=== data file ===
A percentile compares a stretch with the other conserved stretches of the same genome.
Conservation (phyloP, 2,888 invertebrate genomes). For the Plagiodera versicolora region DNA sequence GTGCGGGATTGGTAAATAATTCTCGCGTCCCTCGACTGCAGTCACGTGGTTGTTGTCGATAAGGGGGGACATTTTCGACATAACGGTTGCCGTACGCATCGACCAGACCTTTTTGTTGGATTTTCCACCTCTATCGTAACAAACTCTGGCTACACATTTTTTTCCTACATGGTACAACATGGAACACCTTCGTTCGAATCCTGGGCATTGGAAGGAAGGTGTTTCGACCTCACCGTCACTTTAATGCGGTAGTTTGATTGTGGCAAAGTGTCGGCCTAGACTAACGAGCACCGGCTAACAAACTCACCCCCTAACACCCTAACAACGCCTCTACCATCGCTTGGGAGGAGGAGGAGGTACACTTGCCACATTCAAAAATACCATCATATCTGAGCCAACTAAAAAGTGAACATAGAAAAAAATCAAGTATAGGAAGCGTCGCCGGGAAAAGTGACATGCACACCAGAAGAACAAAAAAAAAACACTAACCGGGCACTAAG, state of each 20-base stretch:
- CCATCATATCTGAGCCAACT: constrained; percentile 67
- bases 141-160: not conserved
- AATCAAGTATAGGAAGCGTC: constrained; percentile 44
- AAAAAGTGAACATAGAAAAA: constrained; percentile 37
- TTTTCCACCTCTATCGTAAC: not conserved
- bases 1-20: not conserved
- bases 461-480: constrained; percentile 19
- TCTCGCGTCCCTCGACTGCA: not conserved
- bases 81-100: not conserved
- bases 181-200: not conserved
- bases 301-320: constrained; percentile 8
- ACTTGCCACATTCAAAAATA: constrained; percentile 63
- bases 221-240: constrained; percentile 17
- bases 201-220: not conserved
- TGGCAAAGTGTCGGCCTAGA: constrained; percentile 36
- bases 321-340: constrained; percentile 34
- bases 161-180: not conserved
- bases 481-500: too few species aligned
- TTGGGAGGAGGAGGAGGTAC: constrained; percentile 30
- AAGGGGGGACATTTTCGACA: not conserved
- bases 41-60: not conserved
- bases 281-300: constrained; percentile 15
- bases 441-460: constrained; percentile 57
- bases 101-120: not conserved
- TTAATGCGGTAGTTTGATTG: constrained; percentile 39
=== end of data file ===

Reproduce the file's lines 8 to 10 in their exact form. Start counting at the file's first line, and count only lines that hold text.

- bases 1-20: not conserved
- bases 461-480: constrained; percentile 19
- TCTCGCGTCCCTCGACTGCA: not conserved